Deere quarterly report sees signs of improving agriculture economy

QUAD CITIES — Iowa’s largest manufacturing employer reports its first-quarter income rose, while net sales fell. Officials with Quad Cities-based John Deere says the U.S. farm sector is beginning to recover as farmer confidence improves with a relaxation of trade tensions and higher ag exports. Brent Norwood, Deere’s manager of investor communications, summarized the sales figures.

“Enterprise net sales and revenues were down 4% to about $7.6 billion,” Norwood says, “while net sales for our equipment operations were down 6% to about 6.5-billion.” Deere’s net income for the quarter rose to $517 million, compared to $498 million in the first quarter last year. While many Iowa growers encountered a series of setbacks from flooding last year, farmers across the region have endured several years of financial challenges due to trade troubles.

Norwood says diplomatic resolutions in Washington are helping to bolster attitudes. “John Deere completed the first quarter with a solid performance and sees early signs of stabilization for the U.S. ag industry,” Norwood says. “Sentiment improved as some progress was made addressing market access for U.S. farmers through the passage of USMCA and the Phase One trade agreement with China.”

Focusing on Deere’s two largest divisions, sales of farm equipment fell four-percent in the quarter, while construction and forestry dropped 10%. “Markets such as Brazil got off to a slower start even as underlying fundamentals and farm production remains high,” Norwood says. “At the same time, markets for our construction and forestry division slowed, dampening results as the division takes actions to manage inventory levels and adjusts to lower levels of demand.”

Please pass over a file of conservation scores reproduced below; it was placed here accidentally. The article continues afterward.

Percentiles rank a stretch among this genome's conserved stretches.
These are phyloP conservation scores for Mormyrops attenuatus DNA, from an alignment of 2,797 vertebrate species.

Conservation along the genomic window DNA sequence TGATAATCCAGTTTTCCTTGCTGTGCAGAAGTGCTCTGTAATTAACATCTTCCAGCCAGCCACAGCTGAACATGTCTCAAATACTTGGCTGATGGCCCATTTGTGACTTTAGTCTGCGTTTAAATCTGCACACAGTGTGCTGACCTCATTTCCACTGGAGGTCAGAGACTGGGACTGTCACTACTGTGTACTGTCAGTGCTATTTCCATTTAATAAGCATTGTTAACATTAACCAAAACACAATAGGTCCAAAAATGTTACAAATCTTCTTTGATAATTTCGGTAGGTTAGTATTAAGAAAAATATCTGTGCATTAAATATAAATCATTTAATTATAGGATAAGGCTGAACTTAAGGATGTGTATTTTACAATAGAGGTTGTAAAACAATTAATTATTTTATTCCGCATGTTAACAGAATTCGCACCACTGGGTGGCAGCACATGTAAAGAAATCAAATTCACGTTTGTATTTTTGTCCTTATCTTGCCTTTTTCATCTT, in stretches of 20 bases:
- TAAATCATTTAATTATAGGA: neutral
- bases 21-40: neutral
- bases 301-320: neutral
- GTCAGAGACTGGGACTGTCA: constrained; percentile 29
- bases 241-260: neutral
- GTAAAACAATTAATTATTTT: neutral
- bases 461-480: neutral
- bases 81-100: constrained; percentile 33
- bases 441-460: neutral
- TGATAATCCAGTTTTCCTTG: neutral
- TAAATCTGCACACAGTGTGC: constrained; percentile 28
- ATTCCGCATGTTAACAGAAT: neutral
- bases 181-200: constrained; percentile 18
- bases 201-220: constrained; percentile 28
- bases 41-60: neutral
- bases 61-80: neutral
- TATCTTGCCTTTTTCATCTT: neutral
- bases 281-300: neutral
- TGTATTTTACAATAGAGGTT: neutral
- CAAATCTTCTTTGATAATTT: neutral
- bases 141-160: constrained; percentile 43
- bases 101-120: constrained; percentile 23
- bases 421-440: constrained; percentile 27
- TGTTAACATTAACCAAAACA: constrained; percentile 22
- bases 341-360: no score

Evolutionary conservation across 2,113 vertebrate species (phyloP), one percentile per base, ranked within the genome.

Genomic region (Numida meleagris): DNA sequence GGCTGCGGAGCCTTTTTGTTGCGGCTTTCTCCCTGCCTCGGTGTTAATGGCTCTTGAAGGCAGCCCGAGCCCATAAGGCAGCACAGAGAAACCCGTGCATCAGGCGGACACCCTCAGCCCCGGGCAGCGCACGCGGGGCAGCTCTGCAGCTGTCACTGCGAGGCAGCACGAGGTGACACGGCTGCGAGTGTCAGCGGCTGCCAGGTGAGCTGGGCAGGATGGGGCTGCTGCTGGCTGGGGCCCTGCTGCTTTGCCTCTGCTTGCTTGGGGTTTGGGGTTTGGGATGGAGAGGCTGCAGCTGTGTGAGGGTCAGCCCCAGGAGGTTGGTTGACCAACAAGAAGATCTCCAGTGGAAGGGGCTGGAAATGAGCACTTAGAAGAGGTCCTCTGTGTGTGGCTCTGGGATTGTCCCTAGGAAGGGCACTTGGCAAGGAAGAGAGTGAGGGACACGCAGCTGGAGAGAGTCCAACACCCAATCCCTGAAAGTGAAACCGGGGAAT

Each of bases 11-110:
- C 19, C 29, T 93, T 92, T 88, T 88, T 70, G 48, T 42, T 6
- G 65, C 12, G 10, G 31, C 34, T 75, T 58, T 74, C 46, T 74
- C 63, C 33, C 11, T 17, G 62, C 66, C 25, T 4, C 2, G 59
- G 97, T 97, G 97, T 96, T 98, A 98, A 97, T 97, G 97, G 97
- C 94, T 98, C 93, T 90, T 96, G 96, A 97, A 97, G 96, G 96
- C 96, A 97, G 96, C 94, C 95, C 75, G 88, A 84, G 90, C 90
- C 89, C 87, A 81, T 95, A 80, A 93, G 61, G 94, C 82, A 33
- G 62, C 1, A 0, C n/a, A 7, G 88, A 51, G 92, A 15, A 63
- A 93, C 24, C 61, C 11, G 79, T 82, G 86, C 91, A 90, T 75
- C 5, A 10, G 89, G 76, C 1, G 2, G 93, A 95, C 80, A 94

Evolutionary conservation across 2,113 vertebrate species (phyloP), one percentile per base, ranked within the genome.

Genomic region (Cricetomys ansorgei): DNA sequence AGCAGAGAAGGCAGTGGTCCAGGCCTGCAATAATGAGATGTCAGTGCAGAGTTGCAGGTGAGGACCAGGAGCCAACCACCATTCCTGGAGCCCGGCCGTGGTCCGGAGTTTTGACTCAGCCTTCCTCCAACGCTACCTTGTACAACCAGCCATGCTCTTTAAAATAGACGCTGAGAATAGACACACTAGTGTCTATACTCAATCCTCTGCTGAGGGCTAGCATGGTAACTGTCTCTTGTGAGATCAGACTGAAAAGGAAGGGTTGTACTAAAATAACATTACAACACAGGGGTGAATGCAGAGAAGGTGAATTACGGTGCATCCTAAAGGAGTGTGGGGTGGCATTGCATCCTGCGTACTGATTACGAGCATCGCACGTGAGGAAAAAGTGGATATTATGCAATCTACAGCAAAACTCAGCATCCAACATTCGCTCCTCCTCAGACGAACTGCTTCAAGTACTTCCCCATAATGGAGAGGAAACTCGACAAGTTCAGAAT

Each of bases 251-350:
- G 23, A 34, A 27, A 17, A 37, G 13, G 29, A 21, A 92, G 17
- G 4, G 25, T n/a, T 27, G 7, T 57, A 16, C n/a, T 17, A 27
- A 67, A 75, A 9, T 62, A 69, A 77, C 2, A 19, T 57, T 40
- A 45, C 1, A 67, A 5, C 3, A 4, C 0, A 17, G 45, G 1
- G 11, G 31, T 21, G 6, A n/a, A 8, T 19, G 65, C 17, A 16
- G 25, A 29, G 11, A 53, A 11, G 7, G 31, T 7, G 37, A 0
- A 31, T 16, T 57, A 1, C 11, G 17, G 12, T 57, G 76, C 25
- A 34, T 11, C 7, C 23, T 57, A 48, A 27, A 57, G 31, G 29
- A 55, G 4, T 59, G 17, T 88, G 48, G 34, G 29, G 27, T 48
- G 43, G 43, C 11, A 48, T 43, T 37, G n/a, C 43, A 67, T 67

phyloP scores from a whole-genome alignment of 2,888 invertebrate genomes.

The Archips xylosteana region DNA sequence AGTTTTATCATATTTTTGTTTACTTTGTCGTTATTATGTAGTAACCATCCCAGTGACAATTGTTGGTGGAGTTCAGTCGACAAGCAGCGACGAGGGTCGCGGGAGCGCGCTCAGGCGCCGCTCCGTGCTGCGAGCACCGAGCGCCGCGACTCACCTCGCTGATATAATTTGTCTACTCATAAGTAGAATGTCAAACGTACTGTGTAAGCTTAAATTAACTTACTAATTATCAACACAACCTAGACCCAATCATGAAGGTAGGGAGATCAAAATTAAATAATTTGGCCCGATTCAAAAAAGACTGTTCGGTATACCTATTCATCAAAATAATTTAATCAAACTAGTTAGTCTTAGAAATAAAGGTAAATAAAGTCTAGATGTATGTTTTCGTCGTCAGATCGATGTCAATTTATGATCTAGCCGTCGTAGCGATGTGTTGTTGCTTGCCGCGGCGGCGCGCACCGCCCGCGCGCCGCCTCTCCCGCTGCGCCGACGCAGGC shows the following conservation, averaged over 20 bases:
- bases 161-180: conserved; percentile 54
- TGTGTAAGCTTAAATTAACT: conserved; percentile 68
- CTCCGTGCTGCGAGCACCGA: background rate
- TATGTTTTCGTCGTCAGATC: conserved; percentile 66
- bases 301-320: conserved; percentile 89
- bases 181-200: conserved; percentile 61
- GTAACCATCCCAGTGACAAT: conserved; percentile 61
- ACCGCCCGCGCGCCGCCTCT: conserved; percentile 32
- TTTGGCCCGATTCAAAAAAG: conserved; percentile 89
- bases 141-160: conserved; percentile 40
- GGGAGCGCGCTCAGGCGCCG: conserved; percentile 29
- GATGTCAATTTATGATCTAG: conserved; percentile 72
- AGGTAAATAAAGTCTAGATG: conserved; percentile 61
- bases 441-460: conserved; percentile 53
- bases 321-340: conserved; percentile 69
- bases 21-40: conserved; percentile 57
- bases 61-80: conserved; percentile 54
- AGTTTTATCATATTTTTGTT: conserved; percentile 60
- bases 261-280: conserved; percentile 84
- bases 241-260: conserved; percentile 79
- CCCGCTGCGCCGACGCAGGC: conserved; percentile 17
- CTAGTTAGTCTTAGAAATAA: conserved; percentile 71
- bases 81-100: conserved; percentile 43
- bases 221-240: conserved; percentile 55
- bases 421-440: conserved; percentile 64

Earlier this month, Deere announced plans to lay off more than 100 workers at its Dubuque Works, effective in early April, due to sluggish market conditions. It marked the third round of layoffs in recent months at the northeast Iowa factory which makes construction and forestry equipment. Norwood is looking to the year ahead with optimism for the ag division.

“Our tractor order book for the Fiscal Year 2020 is healthy with a strong sold-ahead position,” he says, “indicating a positive reception to our newly redesigned ADAR, featuring an industry-first, fully-integrated, four-track option for a rigid-frame row crop tractor.” Deere employs about 74,000 people worldwide.


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